The French government’s announcement (€7.2bn for the hydrogen industry) closes out a busy cycle of declarations in support of the hydrogen industry. This is the result of a dynamic that has developed over the last 10 years, and heralds the start of a new decisive phase in the coming decade.
The combination of the climate emergency, which is worsening every month, and the economic emergency triggered by the pandemic, provides the hydrogen industry with a unique opportunity to participate fully in the ongoing energy transition.
This time, the progress is clear. In just 10 years, numerous technologies for the production and use of hydrogen in support of the energy transition – whether that be in mobility, industry, or housing – have emerged from the demonstration phase. We have entered the era of mass production; we are working to address issues of reliability and competitiveness; every day we can see the benefits for the consumer, and we can measure the potential for the climate, at the level of a nation or a continent.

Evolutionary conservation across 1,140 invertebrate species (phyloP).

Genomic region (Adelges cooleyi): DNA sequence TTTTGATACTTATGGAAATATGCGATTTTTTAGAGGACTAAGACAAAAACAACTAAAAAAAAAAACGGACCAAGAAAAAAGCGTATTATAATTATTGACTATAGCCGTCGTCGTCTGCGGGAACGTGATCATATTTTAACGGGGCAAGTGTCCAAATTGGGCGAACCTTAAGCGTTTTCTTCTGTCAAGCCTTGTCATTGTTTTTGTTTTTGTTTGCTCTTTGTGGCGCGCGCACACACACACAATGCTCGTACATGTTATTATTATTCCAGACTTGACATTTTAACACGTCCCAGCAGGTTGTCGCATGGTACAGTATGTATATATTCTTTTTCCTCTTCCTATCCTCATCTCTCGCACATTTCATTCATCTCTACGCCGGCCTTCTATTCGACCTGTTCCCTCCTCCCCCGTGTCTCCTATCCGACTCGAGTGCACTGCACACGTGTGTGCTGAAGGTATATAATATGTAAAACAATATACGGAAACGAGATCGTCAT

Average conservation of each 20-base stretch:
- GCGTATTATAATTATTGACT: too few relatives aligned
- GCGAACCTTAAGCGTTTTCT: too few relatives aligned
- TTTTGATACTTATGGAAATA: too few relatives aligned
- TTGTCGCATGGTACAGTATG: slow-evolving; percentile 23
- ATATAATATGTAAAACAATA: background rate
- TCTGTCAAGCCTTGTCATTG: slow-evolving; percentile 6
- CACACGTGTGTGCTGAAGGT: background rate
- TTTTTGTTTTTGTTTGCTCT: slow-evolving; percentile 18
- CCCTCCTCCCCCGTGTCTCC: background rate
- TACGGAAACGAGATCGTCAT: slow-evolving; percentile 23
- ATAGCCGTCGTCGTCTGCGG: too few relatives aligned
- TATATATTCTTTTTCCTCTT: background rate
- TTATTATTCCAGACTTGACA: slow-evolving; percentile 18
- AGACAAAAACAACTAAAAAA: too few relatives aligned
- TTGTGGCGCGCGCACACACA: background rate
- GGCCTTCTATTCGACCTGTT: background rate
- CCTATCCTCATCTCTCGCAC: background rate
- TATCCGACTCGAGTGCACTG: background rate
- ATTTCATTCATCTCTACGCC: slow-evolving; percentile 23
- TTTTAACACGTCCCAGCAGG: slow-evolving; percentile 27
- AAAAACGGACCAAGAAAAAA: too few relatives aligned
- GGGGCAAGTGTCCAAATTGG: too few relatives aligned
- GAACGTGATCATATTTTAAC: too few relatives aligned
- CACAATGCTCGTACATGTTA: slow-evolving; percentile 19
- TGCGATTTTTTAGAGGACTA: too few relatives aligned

Asia, first of all, has made no mistake in this respect. China knows the importance of a strong motor industry inpromoting innovation and growth, and it fully understands that the future revolves around managing and controlling electricity, through batteries or hydrogen. With its neighbours – Japan and South Korea– forerunners in these technologies, with large-scale, long-term subsidy policies and world-leading companies, China currently gives Asia a head-start in the upcoming mobility market race.
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